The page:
The latest issue of the „Praxis des Internationalen Privat- und Verfahrensrechts (IPRax)“ features the following articles:
R. Wagner: Twenty Years of Judicial Cooperation in Civil Matters
With the Treaty of Amsterdam entering into force on 1 May 1999 the European Union has obtained the legislative competence concerning the judicial cooperation in civil and commercial matters. This event’s 20th anniversary gives ample reason to pause for a moment to briefly appreciate the achievements and to look ahead. This article follows the contribution of the author in this journal in regard to the 15th anniversary of the entry into force of the Treaty of Amsterdam (IPRax 2014, 217).
E. Jayme/C.F. Nordmeier: The Freedom to Make a Will as a European Human Right? – Critical Considerations on the West Thrace Decision of the European Court of Human Rights
The article critically examines the decision of the ECHR of 19 December 2018, Molla Sali v. Greece, which deals with the special legal regime applicable to Muslims in West Thrace, a region in northern Greek. The Court considers Art. 14 ECHR in conjunction with Art. 1 of the Additional Protocol No. 1 to be violated if the will of a Muslim testator of this region, drawn up according to Greek state law, is measured against religious law. The authors are of the opinion that a human rights-protected election to state law is not permissible for individual areas of law or single legal questions. It opens up an arbitrary mixture of state and religious law, which can lead to inconsistent overall results. This is particularly the case when legal positions of third parties are affected. In addition, overarching political aspects of the protection of minorities, especially in Western Thrace, are not sufficiently taken into account in the decision.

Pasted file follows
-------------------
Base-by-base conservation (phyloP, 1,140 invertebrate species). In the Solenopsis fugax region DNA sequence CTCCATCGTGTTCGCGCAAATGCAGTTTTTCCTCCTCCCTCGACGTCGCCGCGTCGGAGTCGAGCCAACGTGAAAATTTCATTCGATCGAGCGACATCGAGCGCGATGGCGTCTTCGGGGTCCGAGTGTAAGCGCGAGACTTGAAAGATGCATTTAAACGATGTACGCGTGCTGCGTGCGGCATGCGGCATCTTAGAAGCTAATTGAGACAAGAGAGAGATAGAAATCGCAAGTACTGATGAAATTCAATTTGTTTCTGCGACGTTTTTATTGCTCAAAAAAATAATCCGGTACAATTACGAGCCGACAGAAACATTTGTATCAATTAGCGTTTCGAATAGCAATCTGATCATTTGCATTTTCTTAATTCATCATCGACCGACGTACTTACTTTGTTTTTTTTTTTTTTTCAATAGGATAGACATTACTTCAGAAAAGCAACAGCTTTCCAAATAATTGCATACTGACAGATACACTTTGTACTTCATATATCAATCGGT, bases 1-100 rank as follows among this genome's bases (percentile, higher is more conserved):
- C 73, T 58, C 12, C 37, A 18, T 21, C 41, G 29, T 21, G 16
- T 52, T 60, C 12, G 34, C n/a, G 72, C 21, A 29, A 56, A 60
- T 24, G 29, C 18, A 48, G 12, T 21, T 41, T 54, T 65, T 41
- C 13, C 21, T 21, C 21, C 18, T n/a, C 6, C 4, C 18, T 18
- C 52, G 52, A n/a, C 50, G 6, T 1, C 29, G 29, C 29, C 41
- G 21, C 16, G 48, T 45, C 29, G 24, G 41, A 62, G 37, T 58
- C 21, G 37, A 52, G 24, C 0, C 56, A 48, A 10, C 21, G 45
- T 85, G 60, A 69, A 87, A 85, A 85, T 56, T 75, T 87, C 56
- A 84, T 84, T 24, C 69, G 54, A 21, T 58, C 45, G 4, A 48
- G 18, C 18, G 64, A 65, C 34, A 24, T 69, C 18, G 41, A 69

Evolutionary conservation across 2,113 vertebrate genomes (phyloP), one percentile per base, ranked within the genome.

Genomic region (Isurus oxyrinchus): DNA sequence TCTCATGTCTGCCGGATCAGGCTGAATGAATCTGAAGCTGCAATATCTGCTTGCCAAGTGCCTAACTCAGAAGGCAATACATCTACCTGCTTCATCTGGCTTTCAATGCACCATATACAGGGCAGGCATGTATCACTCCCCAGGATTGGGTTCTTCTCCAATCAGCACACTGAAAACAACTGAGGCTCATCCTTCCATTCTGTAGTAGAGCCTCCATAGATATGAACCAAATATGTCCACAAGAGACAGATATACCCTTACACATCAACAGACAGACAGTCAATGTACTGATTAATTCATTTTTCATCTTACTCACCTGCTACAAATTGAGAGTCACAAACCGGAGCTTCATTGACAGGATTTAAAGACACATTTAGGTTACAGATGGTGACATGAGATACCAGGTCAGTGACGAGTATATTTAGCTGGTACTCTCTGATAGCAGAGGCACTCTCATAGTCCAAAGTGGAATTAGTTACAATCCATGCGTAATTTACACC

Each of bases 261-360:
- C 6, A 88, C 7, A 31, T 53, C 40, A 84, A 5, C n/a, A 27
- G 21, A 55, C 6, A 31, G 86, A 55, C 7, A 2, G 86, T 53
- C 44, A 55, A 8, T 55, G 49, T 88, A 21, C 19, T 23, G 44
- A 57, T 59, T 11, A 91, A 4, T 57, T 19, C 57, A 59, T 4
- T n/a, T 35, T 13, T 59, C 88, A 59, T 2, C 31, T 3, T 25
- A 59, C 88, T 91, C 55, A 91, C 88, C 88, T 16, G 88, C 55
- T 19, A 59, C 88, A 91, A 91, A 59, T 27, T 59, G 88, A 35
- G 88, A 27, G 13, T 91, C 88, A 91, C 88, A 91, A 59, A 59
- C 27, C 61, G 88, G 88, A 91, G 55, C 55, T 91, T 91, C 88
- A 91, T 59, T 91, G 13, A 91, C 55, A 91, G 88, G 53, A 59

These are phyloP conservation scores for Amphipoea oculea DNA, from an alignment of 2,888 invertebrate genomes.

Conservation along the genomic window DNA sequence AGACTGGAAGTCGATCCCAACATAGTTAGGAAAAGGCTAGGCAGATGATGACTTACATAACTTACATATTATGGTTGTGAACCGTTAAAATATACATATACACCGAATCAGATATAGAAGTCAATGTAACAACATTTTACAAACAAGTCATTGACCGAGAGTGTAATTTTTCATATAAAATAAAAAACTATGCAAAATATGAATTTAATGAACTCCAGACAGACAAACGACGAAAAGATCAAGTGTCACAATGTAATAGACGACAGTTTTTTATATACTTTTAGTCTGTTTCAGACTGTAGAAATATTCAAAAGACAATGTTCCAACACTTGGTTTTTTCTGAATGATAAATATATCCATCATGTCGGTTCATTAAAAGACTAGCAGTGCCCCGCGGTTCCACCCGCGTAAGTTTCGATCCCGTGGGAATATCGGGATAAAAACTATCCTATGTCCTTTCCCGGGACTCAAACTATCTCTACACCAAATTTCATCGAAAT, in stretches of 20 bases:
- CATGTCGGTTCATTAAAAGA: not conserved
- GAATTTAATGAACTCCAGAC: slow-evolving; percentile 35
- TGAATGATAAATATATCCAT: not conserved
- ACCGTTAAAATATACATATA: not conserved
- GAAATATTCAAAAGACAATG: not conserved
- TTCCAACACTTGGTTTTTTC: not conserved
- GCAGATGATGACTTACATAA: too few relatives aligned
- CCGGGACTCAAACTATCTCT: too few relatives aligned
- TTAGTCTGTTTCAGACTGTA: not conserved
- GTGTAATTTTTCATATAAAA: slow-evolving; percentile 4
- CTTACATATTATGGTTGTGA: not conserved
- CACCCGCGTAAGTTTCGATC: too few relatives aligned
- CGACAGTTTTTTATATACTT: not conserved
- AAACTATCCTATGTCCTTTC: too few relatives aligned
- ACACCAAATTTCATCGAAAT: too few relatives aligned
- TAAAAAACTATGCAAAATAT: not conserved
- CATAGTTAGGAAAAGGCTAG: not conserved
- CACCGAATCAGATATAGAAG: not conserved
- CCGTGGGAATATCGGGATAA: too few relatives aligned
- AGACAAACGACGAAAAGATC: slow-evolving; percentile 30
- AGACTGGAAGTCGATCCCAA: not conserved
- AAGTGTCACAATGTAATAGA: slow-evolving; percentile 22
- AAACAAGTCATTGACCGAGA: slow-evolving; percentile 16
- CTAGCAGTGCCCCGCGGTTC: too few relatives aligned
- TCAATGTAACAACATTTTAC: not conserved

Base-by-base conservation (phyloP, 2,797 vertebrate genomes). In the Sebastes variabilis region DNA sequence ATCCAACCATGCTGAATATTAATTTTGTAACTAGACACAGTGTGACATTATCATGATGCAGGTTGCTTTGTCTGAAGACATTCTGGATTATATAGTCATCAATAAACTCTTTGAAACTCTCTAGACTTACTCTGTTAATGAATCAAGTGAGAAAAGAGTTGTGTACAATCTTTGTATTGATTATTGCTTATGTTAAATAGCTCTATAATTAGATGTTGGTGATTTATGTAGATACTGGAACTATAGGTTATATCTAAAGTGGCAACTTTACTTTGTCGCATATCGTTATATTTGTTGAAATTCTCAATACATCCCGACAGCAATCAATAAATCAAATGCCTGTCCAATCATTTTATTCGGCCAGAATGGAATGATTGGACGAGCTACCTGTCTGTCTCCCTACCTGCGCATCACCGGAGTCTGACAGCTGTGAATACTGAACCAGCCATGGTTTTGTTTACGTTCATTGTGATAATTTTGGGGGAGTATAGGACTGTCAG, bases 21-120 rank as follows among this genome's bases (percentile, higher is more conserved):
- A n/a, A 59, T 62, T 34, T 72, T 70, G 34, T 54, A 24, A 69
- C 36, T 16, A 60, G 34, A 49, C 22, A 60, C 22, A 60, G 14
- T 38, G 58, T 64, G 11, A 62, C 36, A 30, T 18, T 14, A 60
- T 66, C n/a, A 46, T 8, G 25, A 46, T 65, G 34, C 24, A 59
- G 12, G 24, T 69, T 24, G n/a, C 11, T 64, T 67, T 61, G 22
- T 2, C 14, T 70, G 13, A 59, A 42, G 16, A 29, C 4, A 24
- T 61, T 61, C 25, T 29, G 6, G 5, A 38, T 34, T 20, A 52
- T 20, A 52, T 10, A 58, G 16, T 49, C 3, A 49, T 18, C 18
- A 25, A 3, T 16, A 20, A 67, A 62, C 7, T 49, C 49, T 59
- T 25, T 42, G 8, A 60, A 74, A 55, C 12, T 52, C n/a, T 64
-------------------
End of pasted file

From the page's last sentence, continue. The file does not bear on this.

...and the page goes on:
J. Schulte: A Wii bit illegal? International jurisdiction and applicable law for the infringement of a Community Design by several tortfeasors (ECJ C-24, 25/16 – Nintendo)